Travel news for the trade community

Magaluf works to shed its stag ‘n’ hen reputation

The Magaluf Hotel Association has revealed its mid-season results, which its says shows the effect of efforts to shed the Spanish resort’s reputation as a party hard weekend destination. 

Magaluf is working to shed its party hard image.
Magaluf is working to shed its party hard image.

Key findings supporting its claims include:

The number of young people (aged 16 – 25 years) has decreased by 9%, whilst couples (aged 30 years and over) and families have increased by 5.2%;

Crime rates have fallen by 87% in 2015, compared to the same period in 2014;

Organised pub crawls have significantly reduced, with pubs in Punta Ballena reporting revenues down by 40%;

Less dependency on British tourists to Magaluf with an increase from Italian, German, Portuguese and Swedish holidaymakers.

Among the more positive developments for the resort is the increase in the number of family groups (+3.2%) as well as couples/adults (+2%), at the expense of British youth, which sees a decrease of 9% in stays – this equates to 50,000 less 16 – 25 year olds going to Magaluf.

In an effort to attract a more affluent and sophisticated guest, hotels are moving away from all-inclusive packages, which currently makes up around 30% of the Magaluf hotel market.  Following a greater willingness for guests to spend more, hotels are improving the quality of their complimentary facilities, which are more aligned with a higher standard of hotel guest.

The organisation claims the typical Magaluf tourist is steadily being replaced by families and more mature holidaymakers, which is affecting the season in two ways; firstly, by causing a fall in hotel occupancy (around 4% less in July 2015 than July 2014), but optimising at the same time the balance between occupancy and prices, in which an increase of 5-8% in prices lowers temporarily room occupancy but, in turn, helps to change the mix of customer profiles.

The destination has seen a greater balance and diversification of nationalities, generating less dependency on the British market (-6.2%), although it still maintains a clear leadership, representing 55% of the approximate 1.5 million stays up to July 2015.

The significant decrease of the Russian market (-56%) – attributed to the country’s current financial climate – and in a lesser extent, the drop of the Spanish market (-8.5%) is offset by the important growth of Italians (+34%), Portuguese (+ 21%), Germans (+ 7.85%), and Swedish (+ 8.8%), thanks to the hotels’ commercial efforts and quality improvement.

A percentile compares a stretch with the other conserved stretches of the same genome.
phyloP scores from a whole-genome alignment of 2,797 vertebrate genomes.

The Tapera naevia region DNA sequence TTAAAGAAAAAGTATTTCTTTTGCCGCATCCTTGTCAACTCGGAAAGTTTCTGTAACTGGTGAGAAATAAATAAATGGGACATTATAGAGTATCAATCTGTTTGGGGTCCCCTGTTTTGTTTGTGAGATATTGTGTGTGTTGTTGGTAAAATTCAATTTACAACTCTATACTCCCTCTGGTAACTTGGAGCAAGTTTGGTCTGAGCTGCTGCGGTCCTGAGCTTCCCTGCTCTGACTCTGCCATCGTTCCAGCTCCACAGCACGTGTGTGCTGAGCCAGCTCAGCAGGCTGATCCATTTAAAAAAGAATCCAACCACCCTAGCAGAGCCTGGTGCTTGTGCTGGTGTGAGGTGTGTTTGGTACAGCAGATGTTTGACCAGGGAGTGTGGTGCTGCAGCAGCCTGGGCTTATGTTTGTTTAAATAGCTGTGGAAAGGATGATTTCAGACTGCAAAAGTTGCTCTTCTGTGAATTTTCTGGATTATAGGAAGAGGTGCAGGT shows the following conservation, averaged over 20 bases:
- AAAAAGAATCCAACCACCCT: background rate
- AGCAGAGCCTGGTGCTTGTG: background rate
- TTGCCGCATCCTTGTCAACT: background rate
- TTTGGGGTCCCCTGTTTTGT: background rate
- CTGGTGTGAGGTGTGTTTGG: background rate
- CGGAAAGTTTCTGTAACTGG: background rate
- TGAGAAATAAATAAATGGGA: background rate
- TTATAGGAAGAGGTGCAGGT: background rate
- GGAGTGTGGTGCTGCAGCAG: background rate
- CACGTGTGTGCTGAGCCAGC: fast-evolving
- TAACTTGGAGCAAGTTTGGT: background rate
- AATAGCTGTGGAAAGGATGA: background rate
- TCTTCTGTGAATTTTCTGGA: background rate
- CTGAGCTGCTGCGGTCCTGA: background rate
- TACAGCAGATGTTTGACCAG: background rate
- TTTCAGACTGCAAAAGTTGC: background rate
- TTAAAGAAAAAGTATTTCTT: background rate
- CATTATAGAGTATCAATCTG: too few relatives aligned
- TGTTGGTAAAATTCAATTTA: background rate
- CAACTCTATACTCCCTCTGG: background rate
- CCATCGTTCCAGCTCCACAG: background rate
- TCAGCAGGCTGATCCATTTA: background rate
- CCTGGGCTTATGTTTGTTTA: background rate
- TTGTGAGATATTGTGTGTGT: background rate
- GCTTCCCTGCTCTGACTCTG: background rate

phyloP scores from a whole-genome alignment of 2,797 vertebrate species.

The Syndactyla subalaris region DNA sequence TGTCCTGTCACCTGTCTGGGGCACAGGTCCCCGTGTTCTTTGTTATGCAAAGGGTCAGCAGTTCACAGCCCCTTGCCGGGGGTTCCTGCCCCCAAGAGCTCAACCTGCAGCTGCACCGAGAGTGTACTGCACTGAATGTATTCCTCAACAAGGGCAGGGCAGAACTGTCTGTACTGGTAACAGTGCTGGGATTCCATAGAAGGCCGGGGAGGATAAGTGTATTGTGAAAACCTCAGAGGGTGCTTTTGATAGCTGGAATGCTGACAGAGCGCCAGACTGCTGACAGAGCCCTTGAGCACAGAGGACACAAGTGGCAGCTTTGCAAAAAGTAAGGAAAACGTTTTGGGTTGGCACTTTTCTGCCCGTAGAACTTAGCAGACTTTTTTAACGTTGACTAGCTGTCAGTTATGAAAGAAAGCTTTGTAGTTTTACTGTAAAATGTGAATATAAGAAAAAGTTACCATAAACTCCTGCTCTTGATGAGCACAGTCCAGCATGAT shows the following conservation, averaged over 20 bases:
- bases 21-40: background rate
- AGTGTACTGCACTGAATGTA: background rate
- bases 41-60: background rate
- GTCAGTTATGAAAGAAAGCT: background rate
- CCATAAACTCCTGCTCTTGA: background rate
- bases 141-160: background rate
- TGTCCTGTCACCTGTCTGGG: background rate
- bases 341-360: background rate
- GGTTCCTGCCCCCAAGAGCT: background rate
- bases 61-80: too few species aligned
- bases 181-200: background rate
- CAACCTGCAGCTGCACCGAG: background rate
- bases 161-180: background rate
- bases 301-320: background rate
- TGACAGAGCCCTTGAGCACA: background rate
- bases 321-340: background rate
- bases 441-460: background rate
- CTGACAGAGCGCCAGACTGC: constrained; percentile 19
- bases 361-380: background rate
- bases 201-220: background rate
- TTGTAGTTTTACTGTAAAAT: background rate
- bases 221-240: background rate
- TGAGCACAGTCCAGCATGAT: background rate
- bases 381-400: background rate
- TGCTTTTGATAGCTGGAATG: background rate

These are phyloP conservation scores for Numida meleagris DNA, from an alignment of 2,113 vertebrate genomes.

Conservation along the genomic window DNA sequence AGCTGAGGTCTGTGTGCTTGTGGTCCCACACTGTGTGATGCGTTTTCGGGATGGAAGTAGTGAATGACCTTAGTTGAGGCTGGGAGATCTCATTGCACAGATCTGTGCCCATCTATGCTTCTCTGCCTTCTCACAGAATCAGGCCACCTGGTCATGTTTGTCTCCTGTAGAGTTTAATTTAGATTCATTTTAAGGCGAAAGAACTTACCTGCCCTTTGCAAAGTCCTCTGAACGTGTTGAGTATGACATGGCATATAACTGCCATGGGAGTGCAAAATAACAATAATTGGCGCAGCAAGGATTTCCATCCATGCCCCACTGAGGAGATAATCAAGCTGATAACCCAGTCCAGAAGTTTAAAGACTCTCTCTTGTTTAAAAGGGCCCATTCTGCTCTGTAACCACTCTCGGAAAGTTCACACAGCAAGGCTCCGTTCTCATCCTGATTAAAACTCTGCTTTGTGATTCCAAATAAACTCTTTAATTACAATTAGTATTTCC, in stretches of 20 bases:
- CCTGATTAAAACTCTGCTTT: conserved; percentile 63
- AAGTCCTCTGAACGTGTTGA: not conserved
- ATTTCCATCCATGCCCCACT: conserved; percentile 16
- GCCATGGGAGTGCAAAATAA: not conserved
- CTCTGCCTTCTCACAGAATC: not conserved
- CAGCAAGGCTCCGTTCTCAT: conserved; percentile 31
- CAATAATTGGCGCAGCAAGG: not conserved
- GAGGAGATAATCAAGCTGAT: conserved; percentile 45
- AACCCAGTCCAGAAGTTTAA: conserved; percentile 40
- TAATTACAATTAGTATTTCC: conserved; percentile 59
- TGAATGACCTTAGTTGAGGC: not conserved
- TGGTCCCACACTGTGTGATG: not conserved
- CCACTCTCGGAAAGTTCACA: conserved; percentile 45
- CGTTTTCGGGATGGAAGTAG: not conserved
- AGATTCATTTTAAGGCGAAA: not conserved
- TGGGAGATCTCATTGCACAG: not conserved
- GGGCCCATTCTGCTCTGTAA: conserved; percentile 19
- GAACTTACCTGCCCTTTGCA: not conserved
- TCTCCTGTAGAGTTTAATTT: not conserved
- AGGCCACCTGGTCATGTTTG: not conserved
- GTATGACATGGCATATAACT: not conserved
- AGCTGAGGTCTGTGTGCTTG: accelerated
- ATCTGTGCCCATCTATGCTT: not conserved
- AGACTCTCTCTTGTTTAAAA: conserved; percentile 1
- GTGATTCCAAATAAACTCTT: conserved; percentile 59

Sebastián Darder, chairman of the Palmanova/Magaluf Hotel Association, remains convinced that “the firm commitment to the future from the majority of the resort’s hotels has shown that it was possible to achieve the most difficult of all objectives. All that remains is that we don’t look back, but rather continue to focus on consolidating the new tourism model and building greater levels of trust amongst our new types of guests”.

Data provided by The Magaluf Hotel Association highlighted the renovation and repositioning efforts made since 2011, with 44 hotels renovated in that time – a process that will continue in 2015 and 2016 with 10 additional hotels planning renovations and four upgrades from 3 to 4 stars. Currently, 35% of the total are 4-star hotels.

It is a strategy being driven by Meliá Hotels International2, a Spanish-owned hotel company with 350 properties worldwide, to transform Magaluf into a chic “city resort” pitched at a high-spending clientele from across Europe.

The organisation also claims positive progress has been made in security and public order.  After the approval of new law-enforcement measures and a greater presence of both Spanish and, more recently, British police, antisocial behaviour in Punta Ballena and other nearby streets is in decline.

Figures show a fall in crime (robberies, prostitution, hawking and drug dealing) with three arrests compared to 23 in 2014; and 50% fewer guests being expelled from hotels for bad behaviour. In addition there have been 50% fewer cases of balcony falls in Magaluf.

These measures, in addition to the shift of tourist profile, are directly contributing to the decrease in Punta Ballena Pub crawls from other destinations in Mallorca, which help in the effort to consolidate Magaluf’s positioning as a fun destination, but with an emphasis on health and safety.

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